Can Information Sharing Improve the North Carolina Workers’ Compensation System?

December 21, 2010, by Michael A. DeMayo

Often, debates about the efficacy and fairness of the North Carolina workers’ compensation system revolve around isolating an “at fault” constituency and punishing that constituency. For instance, there is the “insurance companies are to blame” school; there is the “stingy/unethical employers are to blame” school; there is the “lazy lying workers are to blame” school; and there is the “entire system is broken so there’s really nothing any well-intentioned person can do anymore” school.

Unfortunately, by dividing up the participants in the North Carolina’s workers’ compensation system into “good guys” and “bad guys” – irrespective of the rightness or wrongness of those categorizations – we may be overlooking some easy “win-win” solutions that could improve the system’s efficacy and effectiveness without causing pain to any participants.

One important strategy involves information sharing and information processing. Like most state workers’ comp systems, the North Carolina workers’ compensation system often finds itself gummed up by needless bureaucracy, long wait times, and paperwork. Almost all organizations – state run and privately run – find themselves overloaded with information these days. This overload makes it difficult to sort the wheat from the chaff — harder to make good decisions.

Practically speaking, this might mean that an injured woman who needs back pain medication may have to go through a grueling wait process to get approved. Or it might mean that an employer gets stuck dealing with tons of workers’ comp paperwork and has to spend dozens of man-hours dealing with claim forms instead of attending to his business. Even insurance companies suffer from the stifling bureaucracy. All of the paper shuffling and information mis-management that goes on at big insurers surely drains these companies’ bottom lines. Insurers may then end up passing these costs down to consumers.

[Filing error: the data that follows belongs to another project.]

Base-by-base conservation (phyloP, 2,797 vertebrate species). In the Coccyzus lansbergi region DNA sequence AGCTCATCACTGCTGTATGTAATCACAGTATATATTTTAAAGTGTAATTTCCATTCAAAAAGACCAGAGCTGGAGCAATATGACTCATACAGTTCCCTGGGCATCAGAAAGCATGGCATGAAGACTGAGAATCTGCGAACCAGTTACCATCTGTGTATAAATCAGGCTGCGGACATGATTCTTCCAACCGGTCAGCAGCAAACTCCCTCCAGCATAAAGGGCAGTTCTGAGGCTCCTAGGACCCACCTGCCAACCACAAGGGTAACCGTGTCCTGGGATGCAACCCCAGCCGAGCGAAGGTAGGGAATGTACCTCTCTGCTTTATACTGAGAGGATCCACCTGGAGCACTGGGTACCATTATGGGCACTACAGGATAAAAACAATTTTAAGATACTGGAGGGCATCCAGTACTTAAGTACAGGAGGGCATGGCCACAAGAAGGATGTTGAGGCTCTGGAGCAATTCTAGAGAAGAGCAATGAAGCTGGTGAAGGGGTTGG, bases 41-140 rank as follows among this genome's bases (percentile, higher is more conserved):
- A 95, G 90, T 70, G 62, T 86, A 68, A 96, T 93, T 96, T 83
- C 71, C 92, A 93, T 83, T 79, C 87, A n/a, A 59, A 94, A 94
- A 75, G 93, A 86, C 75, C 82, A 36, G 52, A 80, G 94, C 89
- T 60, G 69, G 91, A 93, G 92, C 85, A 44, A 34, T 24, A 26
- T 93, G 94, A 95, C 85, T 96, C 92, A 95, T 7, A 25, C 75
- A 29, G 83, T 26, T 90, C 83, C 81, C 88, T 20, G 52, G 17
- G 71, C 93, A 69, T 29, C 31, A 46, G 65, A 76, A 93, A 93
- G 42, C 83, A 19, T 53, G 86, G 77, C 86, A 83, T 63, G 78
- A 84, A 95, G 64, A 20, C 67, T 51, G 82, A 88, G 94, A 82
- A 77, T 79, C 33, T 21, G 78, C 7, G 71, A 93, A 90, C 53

So how can we go about in some systematic, industry-wide way cutting through the clutter and eliminating bureaucracy? Obviously, this is way too big a topic for one small blog post to handle. But consider these suggestions:

1. Solicit ideas from people “in the trenches” about how/where we can collectively save time, money and resources.

Talk to everybody involved, from the state insurance commissioner down to claims processors, injured workers, and small business employers, about their frustrations and innovations. There is no need to impose “top-down” solutions to cut through bureaucracy – often, the people “in the trenches” intuitively and immediately understand what needs to be done.

2. Simplify Simplify Simplify

Apply the “KISS” (Keep it Simple, Stupid) principle throughout the system to identify and do away with needless complications, paperwork, and restrictions.

3. Restrict the flow of information to find liberation.

Author Timothy Ferriss in The 4-Hour Work Week, talks about the benefits of a “low information diet.” By allowing information to pour into your environment, office, insurance company, or wherever, you set the stage for info overload and overwhelm. The easy fix is to turn down the informational faucet – to eliminate all but the most essential, need-to-know info from your life and business.

If you or someone you care about got hurt at work or suffered a job-related chronic illness, you may have lots of questions about how to handle your benefits case. Connect with a North Carolina workers’ compensation law firm today to explore methods for getting more out of your case.

More Web Resources:

Getting Things Done — Better information processing philosophy

Information Overload dangers


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